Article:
Javascript must be enabled for the correct page display

Interaction between PBP2b and DivIB in Bacillus subtilis

Maciá Valero, Alicia (2019) Interaction between PBP2b and DivIB in Bacillus subtilis. Research Project 2, Molecular Biology and Biotechnology.

[img]
Preview
Text
Report - Alicia Macia Valero - final.pdf

Download (2MB) | Preview
[img] Text
toestemming.pdf
Restricted to Registered users only

Download (141kB)

Abstract

The cell wall is an essential component for bacterial cells, which provides them with shape, integrity, protection from the environment and osmotic pressure shocks, and a scaffold for anchoring of other proteins. Synthesis of the main component, peptidoglycan, is mediated by a complex of different proteins during cell division and elongation. One of those proteins, PBP2b, essential in Bacillus subtilis, is recruited to the division site by DivIB in order to perform the transpeptidase activity responsible for cross-linking of peptidoglycan. The interaction between DivIB and PBP2b has been demonstrated in the past. However, details about that interaction such as the orientation or residues involved are yet to be deciphered. PBP2b contains two PASTA domains in the sequence whose function is hitherto unknown. In this work, it is demonstrated by co-immunoprecipitation assays and observation under the microscope that deletion of PBP2b PASTA domains negatively affects the DivIB-PBP2b interaction. Together with previous bacterial two hybrid experiments from the group, these results suggest that, although not exclusively, PASTA domains from PBP2b are involved in the DivIB-PBP2b interaction and most likely stabilize it, improving the efficiency of PBP2b recruitment to the division site during cell wall biosynthesis.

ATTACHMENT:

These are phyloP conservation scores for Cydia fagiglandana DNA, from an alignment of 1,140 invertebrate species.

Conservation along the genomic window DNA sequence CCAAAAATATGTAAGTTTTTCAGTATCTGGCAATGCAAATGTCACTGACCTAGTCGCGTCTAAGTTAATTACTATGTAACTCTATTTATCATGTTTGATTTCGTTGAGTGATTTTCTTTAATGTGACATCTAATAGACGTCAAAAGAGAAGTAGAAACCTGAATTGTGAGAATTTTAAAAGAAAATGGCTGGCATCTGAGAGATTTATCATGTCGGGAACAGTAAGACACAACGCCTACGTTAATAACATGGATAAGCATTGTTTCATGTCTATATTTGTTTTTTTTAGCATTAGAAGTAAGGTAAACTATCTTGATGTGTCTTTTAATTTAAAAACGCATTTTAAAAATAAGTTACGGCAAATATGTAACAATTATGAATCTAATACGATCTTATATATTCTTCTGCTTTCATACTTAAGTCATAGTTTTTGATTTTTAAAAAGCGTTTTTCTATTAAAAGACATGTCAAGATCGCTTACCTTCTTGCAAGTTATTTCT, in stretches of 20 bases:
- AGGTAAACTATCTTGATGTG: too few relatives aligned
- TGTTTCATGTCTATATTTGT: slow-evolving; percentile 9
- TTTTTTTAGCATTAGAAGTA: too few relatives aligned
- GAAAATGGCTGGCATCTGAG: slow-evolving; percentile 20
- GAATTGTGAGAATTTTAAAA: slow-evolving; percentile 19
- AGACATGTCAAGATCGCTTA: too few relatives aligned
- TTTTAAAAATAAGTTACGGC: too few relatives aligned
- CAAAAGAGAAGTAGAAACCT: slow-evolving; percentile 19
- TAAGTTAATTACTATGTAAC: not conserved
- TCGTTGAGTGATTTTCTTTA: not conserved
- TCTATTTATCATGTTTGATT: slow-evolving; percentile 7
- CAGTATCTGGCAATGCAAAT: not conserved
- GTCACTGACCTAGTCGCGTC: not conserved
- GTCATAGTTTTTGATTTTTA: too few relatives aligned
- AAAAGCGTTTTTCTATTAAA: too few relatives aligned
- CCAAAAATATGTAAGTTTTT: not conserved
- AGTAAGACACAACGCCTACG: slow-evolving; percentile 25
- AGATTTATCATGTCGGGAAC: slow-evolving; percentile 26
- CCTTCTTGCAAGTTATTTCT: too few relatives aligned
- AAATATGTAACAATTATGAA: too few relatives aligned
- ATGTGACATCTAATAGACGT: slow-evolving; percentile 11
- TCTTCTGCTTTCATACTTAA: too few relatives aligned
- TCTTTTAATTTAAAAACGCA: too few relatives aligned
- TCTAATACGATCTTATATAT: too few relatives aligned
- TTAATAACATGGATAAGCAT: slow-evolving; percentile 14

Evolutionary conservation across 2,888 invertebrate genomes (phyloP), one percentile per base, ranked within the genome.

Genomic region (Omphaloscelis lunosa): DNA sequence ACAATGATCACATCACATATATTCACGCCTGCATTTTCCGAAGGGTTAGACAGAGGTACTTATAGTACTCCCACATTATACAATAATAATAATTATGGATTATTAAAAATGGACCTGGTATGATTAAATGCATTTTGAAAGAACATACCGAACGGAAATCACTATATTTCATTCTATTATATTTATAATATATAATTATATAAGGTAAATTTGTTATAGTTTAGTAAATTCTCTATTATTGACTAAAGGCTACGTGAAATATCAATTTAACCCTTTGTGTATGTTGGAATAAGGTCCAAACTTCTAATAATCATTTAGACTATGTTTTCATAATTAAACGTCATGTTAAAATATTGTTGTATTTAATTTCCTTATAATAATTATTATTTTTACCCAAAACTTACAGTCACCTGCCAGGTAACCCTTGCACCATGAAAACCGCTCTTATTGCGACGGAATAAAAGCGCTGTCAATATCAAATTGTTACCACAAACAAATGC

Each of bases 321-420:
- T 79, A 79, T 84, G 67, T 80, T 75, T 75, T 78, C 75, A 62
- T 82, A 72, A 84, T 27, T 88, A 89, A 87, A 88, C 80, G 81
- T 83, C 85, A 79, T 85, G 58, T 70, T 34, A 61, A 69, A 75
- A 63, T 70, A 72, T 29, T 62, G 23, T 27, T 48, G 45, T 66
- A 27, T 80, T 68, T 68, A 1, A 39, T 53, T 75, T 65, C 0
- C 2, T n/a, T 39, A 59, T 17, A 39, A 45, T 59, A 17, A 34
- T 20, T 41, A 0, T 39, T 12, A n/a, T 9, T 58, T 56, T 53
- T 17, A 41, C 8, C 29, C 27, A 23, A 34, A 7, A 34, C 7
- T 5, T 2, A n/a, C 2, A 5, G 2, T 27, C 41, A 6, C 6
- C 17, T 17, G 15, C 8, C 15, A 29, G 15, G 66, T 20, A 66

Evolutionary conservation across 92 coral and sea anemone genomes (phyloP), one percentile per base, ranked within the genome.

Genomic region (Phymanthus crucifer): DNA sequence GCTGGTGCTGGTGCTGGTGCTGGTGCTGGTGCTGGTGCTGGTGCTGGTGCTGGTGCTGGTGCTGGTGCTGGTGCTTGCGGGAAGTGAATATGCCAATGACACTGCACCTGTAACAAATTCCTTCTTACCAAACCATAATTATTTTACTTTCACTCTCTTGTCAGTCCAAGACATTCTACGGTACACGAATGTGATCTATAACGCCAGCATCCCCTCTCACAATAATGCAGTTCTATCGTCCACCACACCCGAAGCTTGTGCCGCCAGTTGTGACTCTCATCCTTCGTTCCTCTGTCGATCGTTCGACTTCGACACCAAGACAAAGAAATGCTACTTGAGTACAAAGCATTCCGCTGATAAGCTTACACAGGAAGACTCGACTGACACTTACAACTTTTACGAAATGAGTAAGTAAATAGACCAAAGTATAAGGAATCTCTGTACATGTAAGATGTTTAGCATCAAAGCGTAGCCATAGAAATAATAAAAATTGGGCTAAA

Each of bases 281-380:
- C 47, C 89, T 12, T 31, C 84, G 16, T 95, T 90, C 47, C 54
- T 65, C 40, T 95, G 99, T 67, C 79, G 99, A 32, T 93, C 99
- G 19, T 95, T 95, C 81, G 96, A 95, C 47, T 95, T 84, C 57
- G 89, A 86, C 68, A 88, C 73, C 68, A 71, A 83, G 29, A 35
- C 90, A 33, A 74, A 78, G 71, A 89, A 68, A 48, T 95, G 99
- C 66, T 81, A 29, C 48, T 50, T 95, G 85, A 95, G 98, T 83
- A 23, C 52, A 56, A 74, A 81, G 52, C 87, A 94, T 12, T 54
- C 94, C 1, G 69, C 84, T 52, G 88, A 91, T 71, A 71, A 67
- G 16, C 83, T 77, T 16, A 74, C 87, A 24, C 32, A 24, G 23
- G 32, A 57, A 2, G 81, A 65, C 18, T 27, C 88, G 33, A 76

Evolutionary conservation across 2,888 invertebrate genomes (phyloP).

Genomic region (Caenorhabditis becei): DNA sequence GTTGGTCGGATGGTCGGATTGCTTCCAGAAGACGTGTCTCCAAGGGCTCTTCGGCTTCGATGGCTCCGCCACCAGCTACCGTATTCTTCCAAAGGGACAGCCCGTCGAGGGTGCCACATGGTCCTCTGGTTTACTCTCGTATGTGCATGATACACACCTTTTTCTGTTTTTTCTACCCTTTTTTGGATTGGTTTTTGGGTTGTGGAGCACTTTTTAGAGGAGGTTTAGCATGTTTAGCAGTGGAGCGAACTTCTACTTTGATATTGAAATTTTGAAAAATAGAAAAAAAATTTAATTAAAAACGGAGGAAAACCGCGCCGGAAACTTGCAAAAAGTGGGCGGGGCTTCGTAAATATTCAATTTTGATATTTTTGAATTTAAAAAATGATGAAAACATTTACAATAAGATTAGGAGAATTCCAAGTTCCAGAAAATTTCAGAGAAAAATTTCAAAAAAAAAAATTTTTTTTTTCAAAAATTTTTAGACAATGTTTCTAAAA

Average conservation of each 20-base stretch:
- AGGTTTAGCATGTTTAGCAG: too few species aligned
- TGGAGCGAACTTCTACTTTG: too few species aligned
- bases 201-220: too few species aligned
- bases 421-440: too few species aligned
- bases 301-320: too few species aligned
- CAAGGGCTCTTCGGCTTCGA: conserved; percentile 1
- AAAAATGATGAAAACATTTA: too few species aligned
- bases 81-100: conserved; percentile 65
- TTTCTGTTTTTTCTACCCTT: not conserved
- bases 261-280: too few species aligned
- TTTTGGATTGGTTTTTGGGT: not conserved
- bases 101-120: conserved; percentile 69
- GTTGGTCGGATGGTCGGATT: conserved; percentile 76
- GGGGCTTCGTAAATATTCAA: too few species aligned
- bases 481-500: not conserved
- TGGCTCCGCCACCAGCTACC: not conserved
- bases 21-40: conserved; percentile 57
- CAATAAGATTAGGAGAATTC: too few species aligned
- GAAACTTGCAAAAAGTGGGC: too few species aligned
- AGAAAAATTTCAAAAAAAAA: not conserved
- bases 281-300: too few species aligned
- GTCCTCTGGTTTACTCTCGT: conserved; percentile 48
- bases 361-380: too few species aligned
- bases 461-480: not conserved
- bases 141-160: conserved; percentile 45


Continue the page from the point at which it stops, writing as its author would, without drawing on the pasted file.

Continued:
Item Type: Thesis (Research Project 2)
Supervisor:
Supervisor nameSupervisor E mail
Scheffers, D.J.D.J.Scheffers@rug.nl
Degree programme: Molecular Biology and Biotechnology
Thesis type: Research Project 2
Language: English
Date Deposited: 21 Aug 2019
Last Modified: 23 Aug 2019 12:19
URI: http://fse.studenttheses.ub.rug.nl/id/eprint/20726

Actions (login required)

View Item View Item